and hence the welfare state is achieved. IP laws in India are governed and
protected under the Patents Act, 1970; Trademarks Act, 1999; Copyrights Act,
1957; Designs Act, 2001 etc. Civil and Criminal remedies mentioned under these
acts are of utmost importance for the IP rights enforcement.
In this context, the principal function of the judiciary is to provide legal
remedies against infringement of personal and property rights of persons.
Infringement of intellectual property rights is considered as tortious invasion
of property. The courts in India have the power to grant reliefs in cases
pertaining to the violation and/or infringement of intellectual property rights.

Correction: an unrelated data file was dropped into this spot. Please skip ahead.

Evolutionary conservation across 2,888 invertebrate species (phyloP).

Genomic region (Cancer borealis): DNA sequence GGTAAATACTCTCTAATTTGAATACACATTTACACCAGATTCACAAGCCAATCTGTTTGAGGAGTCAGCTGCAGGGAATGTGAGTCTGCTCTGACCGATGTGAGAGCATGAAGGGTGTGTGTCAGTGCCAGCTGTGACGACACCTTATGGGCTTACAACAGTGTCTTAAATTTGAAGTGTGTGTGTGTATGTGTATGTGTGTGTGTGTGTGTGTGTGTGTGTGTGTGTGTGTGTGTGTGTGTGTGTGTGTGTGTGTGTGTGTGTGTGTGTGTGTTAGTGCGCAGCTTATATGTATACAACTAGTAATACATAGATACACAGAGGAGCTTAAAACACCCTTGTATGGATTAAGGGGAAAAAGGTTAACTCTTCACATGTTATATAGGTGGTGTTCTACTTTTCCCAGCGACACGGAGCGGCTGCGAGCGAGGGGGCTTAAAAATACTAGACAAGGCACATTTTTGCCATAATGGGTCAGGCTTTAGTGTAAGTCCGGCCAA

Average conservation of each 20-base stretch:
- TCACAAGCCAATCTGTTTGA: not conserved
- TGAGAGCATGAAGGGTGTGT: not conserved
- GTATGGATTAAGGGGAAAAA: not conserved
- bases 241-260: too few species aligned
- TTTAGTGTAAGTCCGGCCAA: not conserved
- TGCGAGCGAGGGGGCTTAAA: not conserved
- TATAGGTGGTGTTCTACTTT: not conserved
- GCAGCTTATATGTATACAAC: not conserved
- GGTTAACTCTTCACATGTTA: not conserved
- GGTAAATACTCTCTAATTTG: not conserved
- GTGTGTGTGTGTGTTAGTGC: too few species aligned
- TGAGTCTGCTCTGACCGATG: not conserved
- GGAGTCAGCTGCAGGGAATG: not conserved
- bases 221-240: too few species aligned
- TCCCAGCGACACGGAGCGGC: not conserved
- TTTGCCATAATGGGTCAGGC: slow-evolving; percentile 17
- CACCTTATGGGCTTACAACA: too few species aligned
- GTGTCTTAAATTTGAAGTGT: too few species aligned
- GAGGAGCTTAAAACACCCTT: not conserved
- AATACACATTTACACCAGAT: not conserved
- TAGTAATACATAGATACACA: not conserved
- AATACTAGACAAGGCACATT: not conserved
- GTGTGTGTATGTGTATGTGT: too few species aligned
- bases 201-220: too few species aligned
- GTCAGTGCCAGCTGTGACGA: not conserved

The judiciary not only does the adjudication of the intellectual property
matters but it also interprets several IP statutes for better understanding.
The various IP laws in India mention the provisions of civil and criminal
remedies for IP rights enforcement. These civil and criminal remedies are
distinct and independent. Also, they can be availed simultaneously. Hence, the
IP law is continuously changing and updating in order provide the remedies and
reliefs to the victims of infringements of their IP rights, and litigation works
are increasing day by day and need for statutory provisions in order to conclude
them is prayed.
- Pinto vs Badman (1891)8 RPC 181
- Consolidated Foods Corporation v. Brandon & Co. pvt Ltd, AIR 1965 Bom 35
- Satyam Infoway Ltd. vs. Siffynet Solutions (P) Ltd, (2004) 6 SCC 145
- Telemart Shopping Network Pvt Ltd vsTvc Life Sciences Ltd & Anr, Delhi
High Court CS(COMM) 115/2016
- Reckitt & Colman Ltd V Borden In,c 1 All E.R. 873
- Anton Piller AG vs Manufacturing Processes  Ch55
Authentication No: AG021710888312-5-820